Saturday, April 6, 2013

Sexual Politics: The Occasionally Autobiographical And Always Personal Films Of Joe Swanberg

The 2013 San Francisco Independent Film Festival's closing night film was Joe Swanberg's All the Light in the Sky.  The next day, the Roxie kicked off a three day, 12 film retrospective of Swanberg's work.  I was able to see four of the 12 films in the series.  I was impressed by all of to varying degrees.

Uncle Kent starring Kent Osborne, Josephine Decker & Jennifer Prediger; directed by Joe Swanberg; (2011)
All the Light in the Sky starring Jane Adams, Kent Osborne, Larry Fessenden & Sophia Takal;  directed by Joe Swanberg; (2012)
Hannah Takes the Stairs starring Greta Gerwig, Mark Duplass, Kent Osborne & Andrew Bujalski; directed by Joe Swanberg; (2007) - Official Website
Nights and Weekends starring and co-directed by Joe Swanberg & Greta Gerwig; (2008) - Official Website

Swanberg was present at all the screenings.  Kent Osborne was also in attendance for his films.  Jane Adams showed up after All the Light in the Sky.

Last year, I enjoyed How to Cheat at Cinequest.  Kent Osborne starred in that film.  His character cheated on his wife with a woman who lived in a house that was memorable.  She had a nice view of the LA skyline and used stairs to access her door.  One year later, I can still remember the house.  In Uncle Kent, Kent Osborne lived in that house.  I'm surprised I remembered that.

In Uncle Kent, which I suspect to be partially autobiographical, Kent Osborne play Kent.  In real life, Kent Osborne is an animator/cartoonist (he worked on SpongeBob SquarePants) and co-wrote the screenplay for Uncle Kent.  In the film, Kent is an animator on a television show.  He has just turned 40 and has planned a weekend with a bisexual woman he met on Chatroulette.  I'm not too hip on the internet so I had never heard of that site but subsequent research and conversations lead me to believe there is a negative connotation associated with that website.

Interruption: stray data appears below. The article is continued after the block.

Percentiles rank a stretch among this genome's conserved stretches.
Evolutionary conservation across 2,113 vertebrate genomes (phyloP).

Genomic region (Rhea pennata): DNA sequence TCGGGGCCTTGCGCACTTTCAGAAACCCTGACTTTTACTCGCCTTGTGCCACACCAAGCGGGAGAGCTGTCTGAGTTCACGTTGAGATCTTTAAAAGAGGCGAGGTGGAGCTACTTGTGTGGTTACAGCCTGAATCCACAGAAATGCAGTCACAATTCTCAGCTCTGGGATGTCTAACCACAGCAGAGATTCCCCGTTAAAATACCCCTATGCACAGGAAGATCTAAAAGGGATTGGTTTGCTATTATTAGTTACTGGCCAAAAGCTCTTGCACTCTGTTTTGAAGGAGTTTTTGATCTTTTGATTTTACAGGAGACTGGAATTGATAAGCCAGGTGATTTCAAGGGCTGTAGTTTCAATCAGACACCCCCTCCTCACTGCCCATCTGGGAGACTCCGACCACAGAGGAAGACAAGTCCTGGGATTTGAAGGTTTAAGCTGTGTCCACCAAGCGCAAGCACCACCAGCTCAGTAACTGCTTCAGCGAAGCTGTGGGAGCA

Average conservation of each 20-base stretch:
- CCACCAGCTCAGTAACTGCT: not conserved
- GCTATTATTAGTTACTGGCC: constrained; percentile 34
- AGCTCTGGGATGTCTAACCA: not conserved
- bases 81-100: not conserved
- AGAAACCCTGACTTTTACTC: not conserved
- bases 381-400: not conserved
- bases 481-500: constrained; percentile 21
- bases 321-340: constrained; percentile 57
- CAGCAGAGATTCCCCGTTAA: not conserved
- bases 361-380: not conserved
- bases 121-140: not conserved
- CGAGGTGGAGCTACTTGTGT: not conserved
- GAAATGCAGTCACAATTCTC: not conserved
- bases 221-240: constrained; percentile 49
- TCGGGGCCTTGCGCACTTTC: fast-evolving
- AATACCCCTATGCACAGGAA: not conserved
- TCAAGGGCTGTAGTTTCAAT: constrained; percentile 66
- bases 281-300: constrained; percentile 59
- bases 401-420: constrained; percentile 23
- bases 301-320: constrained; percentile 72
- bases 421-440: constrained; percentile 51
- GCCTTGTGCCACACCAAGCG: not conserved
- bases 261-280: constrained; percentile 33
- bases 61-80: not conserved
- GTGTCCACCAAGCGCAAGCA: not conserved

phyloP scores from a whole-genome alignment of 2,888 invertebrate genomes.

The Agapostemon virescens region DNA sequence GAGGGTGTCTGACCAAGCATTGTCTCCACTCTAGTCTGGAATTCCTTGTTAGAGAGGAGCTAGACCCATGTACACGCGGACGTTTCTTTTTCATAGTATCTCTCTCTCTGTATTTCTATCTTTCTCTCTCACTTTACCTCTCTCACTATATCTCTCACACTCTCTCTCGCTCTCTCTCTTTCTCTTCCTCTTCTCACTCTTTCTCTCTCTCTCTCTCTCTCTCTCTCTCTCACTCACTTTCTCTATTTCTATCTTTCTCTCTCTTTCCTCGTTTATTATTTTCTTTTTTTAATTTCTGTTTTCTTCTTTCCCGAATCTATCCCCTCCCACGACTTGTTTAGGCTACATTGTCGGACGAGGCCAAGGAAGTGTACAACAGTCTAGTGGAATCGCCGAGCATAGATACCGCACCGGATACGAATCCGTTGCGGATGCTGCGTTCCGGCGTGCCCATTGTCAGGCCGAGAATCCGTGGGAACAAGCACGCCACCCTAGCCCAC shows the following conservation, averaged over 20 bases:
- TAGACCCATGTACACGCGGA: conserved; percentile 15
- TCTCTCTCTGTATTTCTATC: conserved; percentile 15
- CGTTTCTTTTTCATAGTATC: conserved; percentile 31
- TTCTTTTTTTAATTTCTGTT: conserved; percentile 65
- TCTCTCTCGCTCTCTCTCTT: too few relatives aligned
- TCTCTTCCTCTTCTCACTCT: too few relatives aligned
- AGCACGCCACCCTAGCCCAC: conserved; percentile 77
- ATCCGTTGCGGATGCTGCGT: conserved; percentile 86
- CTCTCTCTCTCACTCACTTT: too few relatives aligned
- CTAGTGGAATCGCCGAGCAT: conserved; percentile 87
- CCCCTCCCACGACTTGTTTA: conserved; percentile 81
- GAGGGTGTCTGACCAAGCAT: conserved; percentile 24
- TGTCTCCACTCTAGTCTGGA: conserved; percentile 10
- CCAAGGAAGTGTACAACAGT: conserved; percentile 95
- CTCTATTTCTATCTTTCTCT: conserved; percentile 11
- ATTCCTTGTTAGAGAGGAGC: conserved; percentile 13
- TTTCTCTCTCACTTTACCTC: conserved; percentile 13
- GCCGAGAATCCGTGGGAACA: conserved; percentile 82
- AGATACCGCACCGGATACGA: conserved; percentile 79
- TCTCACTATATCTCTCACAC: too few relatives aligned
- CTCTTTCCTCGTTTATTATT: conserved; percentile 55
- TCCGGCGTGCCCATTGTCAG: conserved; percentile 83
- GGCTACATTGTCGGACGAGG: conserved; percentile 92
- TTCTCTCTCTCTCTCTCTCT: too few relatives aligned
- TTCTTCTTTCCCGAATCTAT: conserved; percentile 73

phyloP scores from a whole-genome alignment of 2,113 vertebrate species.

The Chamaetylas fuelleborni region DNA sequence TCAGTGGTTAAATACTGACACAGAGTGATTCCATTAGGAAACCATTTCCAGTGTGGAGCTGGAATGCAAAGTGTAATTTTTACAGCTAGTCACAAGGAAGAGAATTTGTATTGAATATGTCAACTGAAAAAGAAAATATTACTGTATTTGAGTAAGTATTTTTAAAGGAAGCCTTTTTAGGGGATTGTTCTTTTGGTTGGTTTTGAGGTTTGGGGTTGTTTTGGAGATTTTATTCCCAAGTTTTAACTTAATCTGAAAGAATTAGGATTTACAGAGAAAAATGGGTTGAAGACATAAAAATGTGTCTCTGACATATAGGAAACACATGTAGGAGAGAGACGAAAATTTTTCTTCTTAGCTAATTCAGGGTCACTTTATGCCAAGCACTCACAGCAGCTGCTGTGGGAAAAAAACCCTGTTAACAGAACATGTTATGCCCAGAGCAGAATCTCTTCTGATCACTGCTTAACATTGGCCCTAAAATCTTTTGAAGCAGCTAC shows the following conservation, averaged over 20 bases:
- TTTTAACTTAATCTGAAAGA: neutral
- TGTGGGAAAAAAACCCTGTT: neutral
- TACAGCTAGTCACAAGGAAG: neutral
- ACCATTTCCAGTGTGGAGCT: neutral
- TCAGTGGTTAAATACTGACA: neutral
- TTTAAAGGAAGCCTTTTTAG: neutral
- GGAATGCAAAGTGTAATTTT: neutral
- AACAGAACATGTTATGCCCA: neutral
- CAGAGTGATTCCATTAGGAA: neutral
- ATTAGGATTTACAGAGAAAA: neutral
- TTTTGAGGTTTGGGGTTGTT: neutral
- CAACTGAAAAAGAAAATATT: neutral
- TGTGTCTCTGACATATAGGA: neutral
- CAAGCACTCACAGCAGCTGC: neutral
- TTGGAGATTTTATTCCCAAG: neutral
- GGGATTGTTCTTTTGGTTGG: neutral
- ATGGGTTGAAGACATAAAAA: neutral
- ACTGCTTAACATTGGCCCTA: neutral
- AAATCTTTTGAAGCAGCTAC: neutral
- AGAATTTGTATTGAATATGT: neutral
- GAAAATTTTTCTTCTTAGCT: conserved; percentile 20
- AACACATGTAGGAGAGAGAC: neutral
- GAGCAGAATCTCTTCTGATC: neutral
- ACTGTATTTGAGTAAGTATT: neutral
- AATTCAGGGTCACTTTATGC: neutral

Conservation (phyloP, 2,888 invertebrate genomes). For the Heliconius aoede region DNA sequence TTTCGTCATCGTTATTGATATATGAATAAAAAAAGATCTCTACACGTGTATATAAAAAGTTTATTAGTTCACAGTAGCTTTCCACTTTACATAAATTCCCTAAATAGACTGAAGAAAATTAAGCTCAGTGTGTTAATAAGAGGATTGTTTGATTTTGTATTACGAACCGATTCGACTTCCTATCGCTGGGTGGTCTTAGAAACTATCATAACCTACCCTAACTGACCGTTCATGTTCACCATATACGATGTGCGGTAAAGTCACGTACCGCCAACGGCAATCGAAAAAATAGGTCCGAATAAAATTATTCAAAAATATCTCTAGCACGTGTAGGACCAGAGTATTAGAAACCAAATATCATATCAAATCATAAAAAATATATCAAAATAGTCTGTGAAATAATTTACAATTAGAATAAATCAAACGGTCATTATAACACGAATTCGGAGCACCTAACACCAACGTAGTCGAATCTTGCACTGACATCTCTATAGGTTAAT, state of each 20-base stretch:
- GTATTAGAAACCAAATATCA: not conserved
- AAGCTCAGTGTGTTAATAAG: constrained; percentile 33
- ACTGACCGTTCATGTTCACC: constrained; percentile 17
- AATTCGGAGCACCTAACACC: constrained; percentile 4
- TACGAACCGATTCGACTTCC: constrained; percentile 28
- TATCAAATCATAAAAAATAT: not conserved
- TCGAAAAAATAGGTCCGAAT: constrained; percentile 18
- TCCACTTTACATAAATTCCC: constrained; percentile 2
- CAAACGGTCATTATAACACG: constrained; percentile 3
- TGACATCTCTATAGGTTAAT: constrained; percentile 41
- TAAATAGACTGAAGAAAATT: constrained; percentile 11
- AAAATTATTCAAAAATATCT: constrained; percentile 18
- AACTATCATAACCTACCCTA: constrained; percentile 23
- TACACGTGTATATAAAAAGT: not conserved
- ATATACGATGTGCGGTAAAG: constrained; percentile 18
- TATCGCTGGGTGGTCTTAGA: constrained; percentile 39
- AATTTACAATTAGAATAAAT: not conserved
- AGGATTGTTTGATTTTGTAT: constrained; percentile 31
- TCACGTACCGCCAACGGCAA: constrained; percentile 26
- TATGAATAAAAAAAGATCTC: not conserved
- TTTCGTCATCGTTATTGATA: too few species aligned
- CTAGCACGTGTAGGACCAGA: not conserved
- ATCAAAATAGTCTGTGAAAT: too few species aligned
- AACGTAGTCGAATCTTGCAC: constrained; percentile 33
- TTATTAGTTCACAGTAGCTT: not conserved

Kate (Jennifer Prediger) seems like a nice enough woman and there seems to be chemistry between Kate & Kent but there is also an awkwardness.  Both Kate and Kent have their shortcomings; Kate has a boyfriend and Kent snoops on Kate's digital photos.  Unable or unwilling to consummate their relationship by traditional means, the pair hatch a plan to have a threesome and quickly enlist Josephine Decker (I don't think her character's name was mentioned).  In a memorable sequence, Decker serves as the proxy or intermediary between Kent and Kate.  After the deed is done, the awkwardness is only worse between Kate & Kent.

Much of the film's "message" is unspoken and I was impressed by how effectively Osborne & Swanberg were able to communicate Kent's inner dialogue.  The characters Osborne played Uncle Kent and How to Cheat are very similar.

Uncle Kent was paired as a double bill with All the Light in the Sky.  I can see why.  In both films, the protagonist deals with his or her sexuality as they confront their age.  In All the Light in the Sky, Jane Adams plays Marie, a 40something actress who is starting to feel old.  With a beachfront house and paddleboard, she lives an idyllic life.  The arrival of her niece (Sophia Takal) seems to stir something inside Marie.  The presence of the younger woman is an actress who reminds Marie of her younger days.  She also appears to make Marie aware of her own loneliness.  I say "appears" because like all of the Swanberg's films I've seen, characters don't explicitly state their condition.